This is an informational blog post about the recent changes to CA Air Resource Board (CARB) and the Environmental Protection Agency (EPA) restrictions on commercial vehicles.
Commercial vehicles such as trucks and buses play a significant role in our economy and daily lives. However, they also contribute to air pollution and harmful emissions that negatively impact public health and the environment.
To address this issue, the Environmental Protection Agency (EPA) has recently implemented regulations to reduce commercial vehicle emissions. This article will discuss the EPA's efforts to clean up commercial vehicle emissions, including regulations on diesel vehicles and the California Air Resources Board's (CARB) involvement.
These “initiatives” are not always popular with truck and bus drivers. Sometimes, it seems as if they fail to plan anything and regulate everything. Clean air is a worthy goal, but so is clothing and feeding 350 million Americans. Moving nearly $1 trillion in products and passengers each year will not happen without some commercial vehicles with diesel engines.
Regulations on Diesel Commercial Vehicles & Their Emissions
One of the primary sources of air pollution from commercial vehicles is diesel emissions. Diesel engines release pollutants such as nitrogen oxides (NOx), particulate matter (PM), and greenhouse gases (GHG) that contribute to smog, asthma, and other health issues. To combat this issue, the EPA has implemented regulations on diesel engines to reduce their emissions.
In 2001, the EPA established the first emission standards for heavy-duty diesel engines, the National Clean Diesel Campaign.
These standards required manufacturers to reduce emissions of PM and NOx by up to 90% compared to previous engines. Since then, the EPA has continued to tighten regulations, with the latest standards requiring a 70% reduction in NOx emissions by 2027.
In December 2022, the EPA introduced new regulations:
“NOx emissions have to drop from 200 mg per horsepower-hour to 35 mg for spark-ignition engines, and 50 mg for compression-ignition engines. That's for cruising and acceleration testing. New requirements are also going into place for "low-load" conditions such as idling and stop-and-go traffic, as part of the EPA's expanded testing. Spark-ignition engines will have to hit 50 mg, and compression-ignition engines will have to reach 65 mg.”—The EPA.
The CARB's Involvement
California has consistently pushed the envelope to fight air pollution from commercial vehicles. The state has its own set of regulations, established by the California Air Resources Board (CARB), which are often more stringent than the EPA's. In 2008, CARB implemented the California Diesel Fuel Regulations, which required ten parts per million (ppm) sulfur content limit for all diesel fuel sold in the state.
The CARB has also implemented regulations on diesel engines similar to the EPA's. In 2010, CARB established the Truck and Bus Rule, which required all heavy-duty diesel trucks and buses operating in California to be retrofitted with exhaust filters by 2023. The rule also required all vehicles to meet the 2010 federal emission standards by 2023.
“Diesel exhaust is responsible for 70% of the cancer risk from airborne toxics. Therefore, by January 1, 2023, nearly all trucks and buses will be required to have 2010 or newer model year engines to reduce particulate matter (PM) and oxides of nitrogen (NOx) emissions.”—CARB.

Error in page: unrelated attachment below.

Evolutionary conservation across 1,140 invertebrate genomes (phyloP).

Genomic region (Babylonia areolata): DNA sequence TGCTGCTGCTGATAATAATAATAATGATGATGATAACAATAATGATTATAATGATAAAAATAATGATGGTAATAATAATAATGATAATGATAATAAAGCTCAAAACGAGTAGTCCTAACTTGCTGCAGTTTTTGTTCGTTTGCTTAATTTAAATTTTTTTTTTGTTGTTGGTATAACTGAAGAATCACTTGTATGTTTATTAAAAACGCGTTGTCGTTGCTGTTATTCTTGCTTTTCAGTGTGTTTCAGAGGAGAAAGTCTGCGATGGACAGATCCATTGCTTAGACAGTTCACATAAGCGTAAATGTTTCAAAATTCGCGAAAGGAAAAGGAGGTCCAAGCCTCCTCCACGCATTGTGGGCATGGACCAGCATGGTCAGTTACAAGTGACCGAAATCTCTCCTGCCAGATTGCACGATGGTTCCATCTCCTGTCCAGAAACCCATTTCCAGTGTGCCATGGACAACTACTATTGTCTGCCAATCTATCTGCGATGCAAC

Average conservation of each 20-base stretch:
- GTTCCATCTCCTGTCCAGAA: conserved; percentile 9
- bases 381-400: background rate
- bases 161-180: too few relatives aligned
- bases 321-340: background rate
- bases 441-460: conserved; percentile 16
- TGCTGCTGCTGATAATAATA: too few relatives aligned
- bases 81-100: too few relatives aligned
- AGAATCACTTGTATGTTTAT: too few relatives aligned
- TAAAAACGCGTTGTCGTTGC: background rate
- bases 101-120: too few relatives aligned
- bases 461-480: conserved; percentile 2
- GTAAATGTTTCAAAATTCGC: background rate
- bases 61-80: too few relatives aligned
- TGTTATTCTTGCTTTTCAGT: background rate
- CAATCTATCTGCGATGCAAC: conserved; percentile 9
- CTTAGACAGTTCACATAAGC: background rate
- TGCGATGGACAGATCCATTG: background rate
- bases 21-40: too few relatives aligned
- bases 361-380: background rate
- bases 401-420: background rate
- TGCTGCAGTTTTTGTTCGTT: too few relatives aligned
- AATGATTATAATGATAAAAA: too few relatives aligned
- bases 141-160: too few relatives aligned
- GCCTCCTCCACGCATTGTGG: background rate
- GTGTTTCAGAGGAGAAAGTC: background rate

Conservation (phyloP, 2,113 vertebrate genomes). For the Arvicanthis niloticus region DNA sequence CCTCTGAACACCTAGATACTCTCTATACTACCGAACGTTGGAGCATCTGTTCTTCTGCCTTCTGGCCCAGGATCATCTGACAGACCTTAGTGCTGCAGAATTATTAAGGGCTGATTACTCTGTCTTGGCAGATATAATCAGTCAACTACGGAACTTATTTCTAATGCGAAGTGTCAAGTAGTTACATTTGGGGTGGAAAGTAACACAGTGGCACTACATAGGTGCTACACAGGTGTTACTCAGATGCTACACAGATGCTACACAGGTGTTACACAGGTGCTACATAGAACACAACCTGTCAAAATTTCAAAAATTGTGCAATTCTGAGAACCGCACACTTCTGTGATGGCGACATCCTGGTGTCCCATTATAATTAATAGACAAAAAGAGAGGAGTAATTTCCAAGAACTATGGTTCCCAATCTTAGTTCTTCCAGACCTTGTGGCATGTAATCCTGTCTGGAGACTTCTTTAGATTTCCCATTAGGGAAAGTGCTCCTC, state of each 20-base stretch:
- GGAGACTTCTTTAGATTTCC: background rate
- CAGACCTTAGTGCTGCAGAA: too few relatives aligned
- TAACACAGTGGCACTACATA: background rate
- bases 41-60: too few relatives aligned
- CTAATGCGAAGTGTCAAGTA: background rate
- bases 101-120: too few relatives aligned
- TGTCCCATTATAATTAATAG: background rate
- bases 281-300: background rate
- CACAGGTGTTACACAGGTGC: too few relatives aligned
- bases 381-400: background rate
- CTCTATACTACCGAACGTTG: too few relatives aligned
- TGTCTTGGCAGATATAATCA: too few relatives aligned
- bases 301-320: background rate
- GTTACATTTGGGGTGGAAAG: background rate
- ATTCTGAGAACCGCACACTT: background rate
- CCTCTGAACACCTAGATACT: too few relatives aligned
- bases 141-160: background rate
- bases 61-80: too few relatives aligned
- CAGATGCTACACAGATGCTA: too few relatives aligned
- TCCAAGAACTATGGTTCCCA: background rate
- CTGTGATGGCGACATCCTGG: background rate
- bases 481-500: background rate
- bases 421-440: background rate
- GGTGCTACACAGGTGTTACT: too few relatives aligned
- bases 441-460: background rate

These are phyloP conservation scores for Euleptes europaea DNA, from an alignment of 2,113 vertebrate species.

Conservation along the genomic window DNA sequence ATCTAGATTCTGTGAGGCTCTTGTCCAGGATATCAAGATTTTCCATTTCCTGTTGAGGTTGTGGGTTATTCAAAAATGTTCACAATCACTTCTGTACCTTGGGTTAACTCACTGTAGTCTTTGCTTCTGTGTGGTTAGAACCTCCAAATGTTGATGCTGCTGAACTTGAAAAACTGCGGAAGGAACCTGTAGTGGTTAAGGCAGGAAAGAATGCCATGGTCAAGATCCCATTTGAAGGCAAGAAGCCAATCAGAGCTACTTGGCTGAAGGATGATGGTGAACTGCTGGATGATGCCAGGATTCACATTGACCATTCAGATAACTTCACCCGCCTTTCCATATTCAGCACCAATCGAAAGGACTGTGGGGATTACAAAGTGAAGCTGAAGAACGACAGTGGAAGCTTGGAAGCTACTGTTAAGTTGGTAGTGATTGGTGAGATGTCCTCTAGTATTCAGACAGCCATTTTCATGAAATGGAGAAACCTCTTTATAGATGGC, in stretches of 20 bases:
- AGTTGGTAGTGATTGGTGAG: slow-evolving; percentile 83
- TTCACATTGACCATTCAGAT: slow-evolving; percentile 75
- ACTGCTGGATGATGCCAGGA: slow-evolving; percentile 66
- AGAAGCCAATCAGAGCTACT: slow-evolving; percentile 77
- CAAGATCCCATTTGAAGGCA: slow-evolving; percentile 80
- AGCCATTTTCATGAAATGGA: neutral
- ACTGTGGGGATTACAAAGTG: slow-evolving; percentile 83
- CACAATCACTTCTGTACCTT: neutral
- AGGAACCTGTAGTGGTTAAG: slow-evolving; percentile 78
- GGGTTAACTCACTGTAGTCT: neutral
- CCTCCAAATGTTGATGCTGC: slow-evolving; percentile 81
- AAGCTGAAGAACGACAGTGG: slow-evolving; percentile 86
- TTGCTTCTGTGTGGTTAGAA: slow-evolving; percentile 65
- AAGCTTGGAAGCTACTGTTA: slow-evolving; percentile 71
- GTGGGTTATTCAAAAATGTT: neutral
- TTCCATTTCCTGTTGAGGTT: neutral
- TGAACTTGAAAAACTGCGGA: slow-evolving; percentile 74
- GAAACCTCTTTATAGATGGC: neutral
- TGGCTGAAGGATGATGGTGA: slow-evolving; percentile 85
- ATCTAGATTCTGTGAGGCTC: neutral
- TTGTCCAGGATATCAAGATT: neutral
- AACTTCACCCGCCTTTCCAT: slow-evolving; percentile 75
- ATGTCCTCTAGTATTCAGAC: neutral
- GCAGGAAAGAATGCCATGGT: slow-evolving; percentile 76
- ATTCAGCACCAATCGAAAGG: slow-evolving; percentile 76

Restrictions on Diesel Trucks and Buses in CA
As a result of these regulations, many diesel trucks and buses are now restricted in California. For example, trucks and buses with pre-2010 engines can only operate in California if they have been retrofitted with emission control technology.
Additionally, starting in 2023, all heavy-duty trucks and buses in the state must have 2010 or newer model year engines. This will further reduce emissions of NOx and other pollutants.
In conclusion, the EPA's regulations on diesel engines and CARB's involvement have significantly reduced commercial vehicle emissions in California. The state's strict regulations have led to restrictions on many diesel trucks and buses, aiming to reduce harmful pollutants and improve air quality. While these regulations may significantly impact the commercial bus and trucking industry, they are necessary for the health and well-being of Californians and the environment.
We believe it is vital to keep the public updated on the changes that affect our clients in the bus and trucking industry. We know it is crucial for bus and truck drivers to have knowledgeable and experienced representation to resolve traffic tickets in court.
The commercial vehicle driver does not have the time or knowledge required to resolve a moving violation in traffic court favorably. Even those with the required knowledge do not have time to sit in court waiting for their names to be called. We take the worry and hassle out of disputing your traffic ticket. Although we cannot guarantee a dismissal, we will do our best to ensure the best results.
Consult with Bigger & Harman, APC, to Resolve Commercial Traffic Tickets in Roseville, CA
Call Bigger & Harman at (661) 349-9300 or email email@example.com.
“If you want the best traffic lawyer go to him especially if you have a Class a driver license!”—Max P., Parlier, CA.
We offer commercial vehicle drivers a free initial consultation, even by phone, email, or by using our online contact form. We have been asked to resolve more than 20,000 traffic tickets in CA courts. Give us a call; let’s discuss yours.
Se habla Español (661) 349-9755.
The DMV Portal CA Commercial Driver Handbook.
The Autoblog article, EPA introduces stringent new truck engine emission rules.
The CA Diesel Fuel Regulations of 2008.
The CARB Truck and Bus Rule of 2010.